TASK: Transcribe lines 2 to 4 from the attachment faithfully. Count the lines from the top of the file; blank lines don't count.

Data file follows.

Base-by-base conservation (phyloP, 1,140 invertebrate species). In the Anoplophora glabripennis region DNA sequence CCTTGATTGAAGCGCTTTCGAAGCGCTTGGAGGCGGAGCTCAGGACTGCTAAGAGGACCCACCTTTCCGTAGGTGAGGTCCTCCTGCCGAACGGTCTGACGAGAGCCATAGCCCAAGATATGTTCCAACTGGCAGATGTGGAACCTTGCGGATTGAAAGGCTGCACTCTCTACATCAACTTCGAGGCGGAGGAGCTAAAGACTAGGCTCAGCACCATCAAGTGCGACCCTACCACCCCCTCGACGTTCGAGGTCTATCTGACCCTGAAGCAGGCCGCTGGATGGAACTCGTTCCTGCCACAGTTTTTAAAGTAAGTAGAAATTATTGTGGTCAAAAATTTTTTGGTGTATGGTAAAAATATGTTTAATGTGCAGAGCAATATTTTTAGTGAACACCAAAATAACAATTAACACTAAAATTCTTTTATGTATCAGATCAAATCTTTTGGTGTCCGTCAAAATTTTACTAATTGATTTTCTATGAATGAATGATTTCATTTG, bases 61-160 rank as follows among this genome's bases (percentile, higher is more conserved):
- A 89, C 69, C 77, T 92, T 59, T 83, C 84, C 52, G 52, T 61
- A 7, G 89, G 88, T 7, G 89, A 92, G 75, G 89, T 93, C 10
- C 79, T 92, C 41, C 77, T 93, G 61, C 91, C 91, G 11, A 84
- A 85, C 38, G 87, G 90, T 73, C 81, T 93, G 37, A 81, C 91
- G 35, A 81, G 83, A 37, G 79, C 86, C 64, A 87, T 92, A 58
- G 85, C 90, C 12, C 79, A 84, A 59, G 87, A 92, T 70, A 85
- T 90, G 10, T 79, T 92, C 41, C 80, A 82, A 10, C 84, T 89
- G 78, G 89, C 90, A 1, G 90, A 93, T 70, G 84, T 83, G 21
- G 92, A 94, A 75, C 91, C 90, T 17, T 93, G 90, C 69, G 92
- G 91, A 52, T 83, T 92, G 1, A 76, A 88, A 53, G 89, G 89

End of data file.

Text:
- A 89, C 69, C 77, T 92, T 59, T 83, C 84, C 52, G 52, T 61
- A 7, G 89, G 88, T 7, G 89, A 92, G 75, G 89, T 93, C 10
- C 79, T 92, C 41, C 77, T 93, G 61, C 91, C 91, G 11, A 84